Skip to comments.Concierge Medicine -- The Future?
Posted on 10/27/2013 12:54:09 PM PDT by crusher
Dr. Neal Mogk thinks he has found a better way to manage his medical practice that improves the service he provides to his patients.
Dr. Mogk, a board certified family practice physician, has decided to change his Beaver Street Family Practice to what he calls a concierge-style that, by reducing his patient roster, will give him more time to spend with each one.
I will be able to get to know my patients better, he said.
He said not everybody wants aggressive or interventional care. For example, some people with an aching shoulder might want to be treated with therapy and others may want a surgical fix.
Knowing the patient better will help him decide which treatment is best to suggest, he said.
Starting in January, he will charge each patient a $600 per year fee that lets them enjoy his concierge service. The fee can be paid in smaller installments. He will still bill a patients insurance and collect co-pays as before.
Signups will be on a first-come, first-served basis until the reduced roster is full. He said his patients who do not want to use the concierge service can still stay with the practice and be seen by Amy Clark, D.O. in his office or his nurse practitioner at no extra fee, he said.
24/7 PHONE ACCESS
The concierge service entitles the patient to longer office visits, guaranteed same-day appointments for urgent problems, house calls in Flagstaff area when needed, 24/7 phone calls returned personally unless he is out of town, and some other special treatment.
(Excerpt) Read more at azdailysun.com ...
I foresee a chaotic and dystopian future for medical care in the US, with declining quantity and quality of health care available for all but the jet-setting elites. How long the decline will take remains obscured of course, but one thing is pretty much certain -- once the path is chosen, there is no turning back until a point of service collapse occurs. No matter how problematic a situation, interjecting a truculent bureaucracy (IRS administering health care? Really? Who's bright idea was that?) will surely take a problem and turn it into a catastrophe.
One thing I am trying to explore is the possibility for insurance programs that will reimburse for medical tourism once the medical care system here is in the crapper. If the ongoing dynamic is not reversed, sooner or later anyone with the means to do so will find the necessary health care elsewhere. I think giant medical cruise ships are definitely a reality in the not-too-distant future. If you have any knowledge about such plans, please let me know. (This of course presumes that travel is still legal, but given the bipartisan ruling cabal in DC I have to wonder...)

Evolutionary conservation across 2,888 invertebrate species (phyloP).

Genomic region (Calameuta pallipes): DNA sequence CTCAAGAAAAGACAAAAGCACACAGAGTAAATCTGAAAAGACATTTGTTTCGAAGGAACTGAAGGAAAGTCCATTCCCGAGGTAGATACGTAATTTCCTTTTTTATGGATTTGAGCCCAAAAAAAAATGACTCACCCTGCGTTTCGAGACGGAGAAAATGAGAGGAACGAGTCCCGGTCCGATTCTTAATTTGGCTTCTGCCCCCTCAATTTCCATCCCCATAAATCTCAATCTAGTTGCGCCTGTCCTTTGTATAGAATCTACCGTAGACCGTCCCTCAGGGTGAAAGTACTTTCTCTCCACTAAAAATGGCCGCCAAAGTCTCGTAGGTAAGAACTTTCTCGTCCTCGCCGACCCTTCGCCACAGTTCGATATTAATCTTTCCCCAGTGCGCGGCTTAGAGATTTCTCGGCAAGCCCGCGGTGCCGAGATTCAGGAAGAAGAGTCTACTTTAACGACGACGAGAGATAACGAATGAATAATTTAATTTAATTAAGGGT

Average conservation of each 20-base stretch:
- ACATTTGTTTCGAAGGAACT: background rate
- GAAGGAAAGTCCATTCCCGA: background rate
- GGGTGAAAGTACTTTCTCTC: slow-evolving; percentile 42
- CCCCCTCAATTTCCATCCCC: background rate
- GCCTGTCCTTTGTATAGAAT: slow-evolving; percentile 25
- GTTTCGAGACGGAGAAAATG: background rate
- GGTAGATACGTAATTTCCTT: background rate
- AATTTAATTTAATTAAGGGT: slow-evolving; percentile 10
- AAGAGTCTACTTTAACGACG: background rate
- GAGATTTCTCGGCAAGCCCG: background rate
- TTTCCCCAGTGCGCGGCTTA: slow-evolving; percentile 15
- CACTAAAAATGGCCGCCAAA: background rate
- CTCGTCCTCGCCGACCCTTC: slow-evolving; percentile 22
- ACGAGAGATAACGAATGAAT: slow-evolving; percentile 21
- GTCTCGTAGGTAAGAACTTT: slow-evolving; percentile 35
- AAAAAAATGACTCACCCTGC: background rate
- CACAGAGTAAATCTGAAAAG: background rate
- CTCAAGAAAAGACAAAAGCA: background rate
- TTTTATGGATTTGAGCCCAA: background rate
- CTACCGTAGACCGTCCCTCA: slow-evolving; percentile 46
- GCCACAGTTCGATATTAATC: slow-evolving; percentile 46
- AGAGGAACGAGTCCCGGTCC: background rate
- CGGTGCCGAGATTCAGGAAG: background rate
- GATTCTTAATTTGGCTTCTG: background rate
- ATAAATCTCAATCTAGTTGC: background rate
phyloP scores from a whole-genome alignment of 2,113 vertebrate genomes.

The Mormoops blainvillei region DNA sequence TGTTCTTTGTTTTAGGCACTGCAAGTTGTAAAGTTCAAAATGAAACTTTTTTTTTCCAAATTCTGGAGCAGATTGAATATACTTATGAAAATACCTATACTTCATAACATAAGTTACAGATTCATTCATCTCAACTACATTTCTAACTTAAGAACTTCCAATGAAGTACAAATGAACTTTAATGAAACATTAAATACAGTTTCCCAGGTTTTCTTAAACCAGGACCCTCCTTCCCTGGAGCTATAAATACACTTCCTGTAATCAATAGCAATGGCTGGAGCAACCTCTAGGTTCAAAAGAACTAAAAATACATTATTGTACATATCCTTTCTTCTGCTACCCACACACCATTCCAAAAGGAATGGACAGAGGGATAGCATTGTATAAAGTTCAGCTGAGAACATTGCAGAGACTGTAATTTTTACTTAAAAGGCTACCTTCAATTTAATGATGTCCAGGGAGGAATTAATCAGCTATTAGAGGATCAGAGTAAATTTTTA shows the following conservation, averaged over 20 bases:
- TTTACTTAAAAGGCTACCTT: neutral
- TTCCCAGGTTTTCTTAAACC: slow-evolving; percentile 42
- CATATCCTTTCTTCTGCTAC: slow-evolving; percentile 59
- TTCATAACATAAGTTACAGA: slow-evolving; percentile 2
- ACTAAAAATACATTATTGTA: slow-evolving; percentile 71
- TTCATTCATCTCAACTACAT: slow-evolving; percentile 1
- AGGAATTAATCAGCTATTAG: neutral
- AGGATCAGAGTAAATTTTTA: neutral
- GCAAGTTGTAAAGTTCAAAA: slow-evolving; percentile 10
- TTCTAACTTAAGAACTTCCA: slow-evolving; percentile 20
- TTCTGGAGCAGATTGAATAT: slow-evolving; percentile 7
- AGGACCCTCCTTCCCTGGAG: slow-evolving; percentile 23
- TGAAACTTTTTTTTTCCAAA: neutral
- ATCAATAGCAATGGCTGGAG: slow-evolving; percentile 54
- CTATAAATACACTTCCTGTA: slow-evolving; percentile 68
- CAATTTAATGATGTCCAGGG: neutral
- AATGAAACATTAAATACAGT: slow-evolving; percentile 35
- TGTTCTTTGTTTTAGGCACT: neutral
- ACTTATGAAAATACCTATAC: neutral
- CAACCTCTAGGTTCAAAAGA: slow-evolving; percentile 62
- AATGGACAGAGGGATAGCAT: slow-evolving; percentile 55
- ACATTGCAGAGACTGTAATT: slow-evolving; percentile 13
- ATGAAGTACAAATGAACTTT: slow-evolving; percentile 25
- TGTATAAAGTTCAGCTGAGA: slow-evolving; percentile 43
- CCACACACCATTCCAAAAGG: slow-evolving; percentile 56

The war against e-e-e-e-vil rich doctors is just beginning, and I fully expect the end point to be single-payer with anything outside the system, like the example described in the article, declared as pirate medicine and the crackdown on the criminal medical scofflaws to be breathtakingly severe. And, the ongoing war against Big Pharma (believe me I am no friend of Big Pharma) by the political demogogues will ultimately spread to all sectors of research/innovation in the advance of medicine, and we will see a plateau of available medical technology. History shows us clearly that not much beneficial innovation occurs within a collectivist system.
Two weeks ago I needed to go to the medical clinic in the hinterboonies for a sinus infection Z-Pack. Suddenly I was struck by the reality that there are no practicing physicians in the whole county! ZERO!
Oiy. And I am officially relocating there in January.
It will be the future until the day that the Federal government outlaws it.
This may well be the future of medicine. Costa Rica already has a growing market for cosmetic surgery combined with a vacation.This could become the norm for many.
I think a lot of doctors will go underground. They will have cash only practices and will go back to being the kind of doctors you used to see. Ones who care about their patients and try everything in their power to make them well. We, on the other hand, will be grateful for the care and will not expect unrealistic results.
The future of medicine: Take two aspirin and call me when you’re are ready for end-of-life protocols.
The government is addicted to the drug addiction budget.
The rich will get the ax sooner or later.
My long-time doctor converted to a concierge service about five years ago and I followed him. So far it has worked great. I was even able to contact him on Christmas Day a few years ago, so sick I could hardly speak. He even called around until he found a pharmacy that was open. Many visits he doesn’t even charge me for, and he never charges the difference between his bill and the insurance reimbursement. All in all a great deal.
My point is, his patients will be those who can afford his services (rich, congressmen, Presidents, etc.), while those who can't afford his services will be relegated to the mercy of ZeroCare.
I see a different possibility. This doctor is making a bad mistake by continuing to accept insurance payments for his services. They still have huge paperwork demands.
No system of insurance will be practical if payments are made for routine things. Compare it to “grocery insurance”, that you pay a fixed amount of several thousand dollars every year, and instead of paying full price for groceries, you just pay a co-pay, say $20, for the groceries you *need*.
Importantly, I did not say *want*, but *need*. And it is up to the grocer and insurer to determine how much groceries you need. You see the irrationality of that, especially when the grocer has to fill out extended paperwork for each time you buy groceries?